A Dakhma (Persian: دخمه) also known as "Cheel Ghar" in Hindi and "Tower of Silence" in English, is a circular, raised structure used by Zoroastrians for exposure of the dead, particularly to scavenging birds.
The type of construction is not specified by the name. The common dakhma or dokhma (from Middle Persian dakhmag) originally denoted any place for the dead. Similarly, in the medieval texts of Zoroastrian tradition, the word astodan appears, but today that word denotes an ossuary. In the Iranian provinces of Yazd and Kerman, the technical term is deme or dema. In India, the term doongerwadi came into use after a tower was constructed on a hill of that name. The word dagdah appears in the texts of both India and Iran but, in 20th-century India, signified the lowest grade of temple fire (cf. Fire temple).
The term "Tower of Silence" is a neologism attributed to Robert Murphy, who, in 1832, was a translator working for the British colonial government in India. The phrase is not the literal meaning of "Avestan dakhma" as is suggested by the Encyclopædia Britannica. While the stem dakhma- does exist in the Avestan language, its meaning there is not conclusively established. The contexts in which it appears indicate a negative connotation and do not signify a construction of any kind.
Zoroastrian tradition considers a dead body—in addition to cut hair and nail-parings—to be nasu, unclean, i.e. potential pollutants. Specifically, the corpse demon (Avestan: nasu.daeva) was believed to rush into the body and contaminate everything it came into contact with, hence the Vendidad (an ecclesiastical code "given against the demons") has rules for disposing of the dead as "safely" as possible.
To preclude the pollution of earth or fire (see Zam and Atar respectively), the bodies of the dead are placed atop a tower—a tower of silence—and so exposed to the sun and to scavenging birds. Thus, "putrefaction with all its concomitant evils... is most effectually prevented."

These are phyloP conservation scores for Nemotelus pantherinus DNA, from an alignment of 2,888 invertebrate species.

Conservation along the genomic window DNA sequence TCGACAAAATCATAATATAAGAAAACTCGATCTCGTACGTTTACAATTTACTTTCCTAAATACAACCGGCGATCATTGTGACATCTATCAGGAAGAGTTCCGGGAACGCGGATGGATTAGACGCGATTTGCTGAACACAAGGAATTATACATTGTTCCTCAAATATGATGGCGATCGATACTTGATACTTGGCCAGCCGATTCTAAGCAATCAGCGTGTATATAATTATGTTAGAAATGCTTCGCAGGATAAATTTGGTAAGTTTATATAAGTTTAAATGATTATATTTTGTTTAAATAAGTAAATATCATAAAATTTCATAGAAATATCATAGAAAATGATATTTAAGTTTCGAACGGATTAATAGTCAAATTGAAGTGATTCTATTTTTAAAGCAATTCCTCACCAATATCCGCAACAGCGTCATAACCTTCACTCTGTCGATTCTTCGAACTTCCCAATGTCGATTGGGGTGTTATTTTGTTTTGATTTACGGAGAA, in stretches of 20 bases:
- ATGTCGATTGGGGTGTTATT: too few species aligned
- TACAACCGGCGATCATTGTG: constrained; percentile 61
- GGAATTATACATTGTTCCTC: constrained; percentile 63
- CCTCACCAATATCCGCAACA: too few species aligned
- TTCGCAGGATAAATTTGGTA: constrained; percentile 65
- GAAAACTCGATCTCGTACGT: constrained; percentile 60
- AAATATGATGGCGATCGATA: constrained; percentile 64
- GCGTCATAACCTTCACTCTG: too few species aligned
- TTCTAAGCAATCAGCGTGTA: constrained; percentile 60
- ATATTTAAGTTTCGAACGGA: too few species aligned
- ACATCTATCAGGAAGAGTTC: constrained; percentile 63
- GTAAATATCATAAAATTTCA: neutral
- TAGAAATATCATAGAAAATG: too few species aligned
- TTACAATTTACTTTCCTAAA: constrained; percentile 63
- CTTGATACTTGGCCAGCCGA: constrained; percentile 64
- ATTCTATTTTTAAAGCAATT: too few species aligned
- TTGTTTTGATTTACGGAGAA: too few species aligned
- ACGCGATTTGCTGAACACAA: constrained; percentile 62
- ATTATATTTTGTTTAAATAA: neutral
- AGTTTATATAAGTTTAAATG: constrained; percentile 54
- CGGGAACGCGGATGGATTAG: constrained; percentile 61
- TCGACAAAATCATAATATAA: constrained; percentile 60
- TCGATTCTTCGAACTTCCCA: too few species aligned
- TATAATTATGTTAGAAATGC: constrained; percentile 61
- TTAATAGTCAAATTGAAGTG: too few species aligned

The towers, which are fairly uniform in their construction, have an almost flat roof, with the perimeter being slightly higher than the center. The roof is divided into three concentric rings: The bodies of men are arranged around the outer ring, women in the second circle, and children in the innermost ring. Once the bones have been bleached by the sun and wind, which can take as long as a year, they are collected in an ossuary pit at the center of the tower, where—assisted by lime—they gradually disintegrate, and the remaining material—with run-off rainwater—runs through multiple coal and sand filters before being eventually washed out to sea. The ritual precinct may be entered only by a special class of pallbearers, called nasellars, a contraction of nasa.salar, caretaker (-salar) of potential pollutants (nasa-).
The earliest reference to ritual exposure comes from Herodotus (Histories i.140), where the historiographer describes the rites to have been secret, and "vaguely" that these first occurred after the body had been dragged around by a dog or bird. Further, the Magi (a term that eventually came to signify a Zoroastrian priest but may not have meant that in Herodotus' time) practiced this quite openly, before they finally embalmed the corpse with wax and laid it in a trench.
While the discovery of ossuaries in both eastern and western Iran dating to the 5th and 4th centuries BCE indicates that bones were isolated, that this separation occurred through ritual exposure cannot be assumed: burial mounds, where the bodies were wrapped in wax, have also been discovered. The tombs of the Achaemenid emperors at Naqsh-e Rustam and Pasargadae likewise suggest non-exposure, at least until the bones could be collected. According to legend (incorporated by Ferdowsi into his Shahnameh), Zoroaster is himself interred in a tomb at Balkh (in present-day Afghanistan).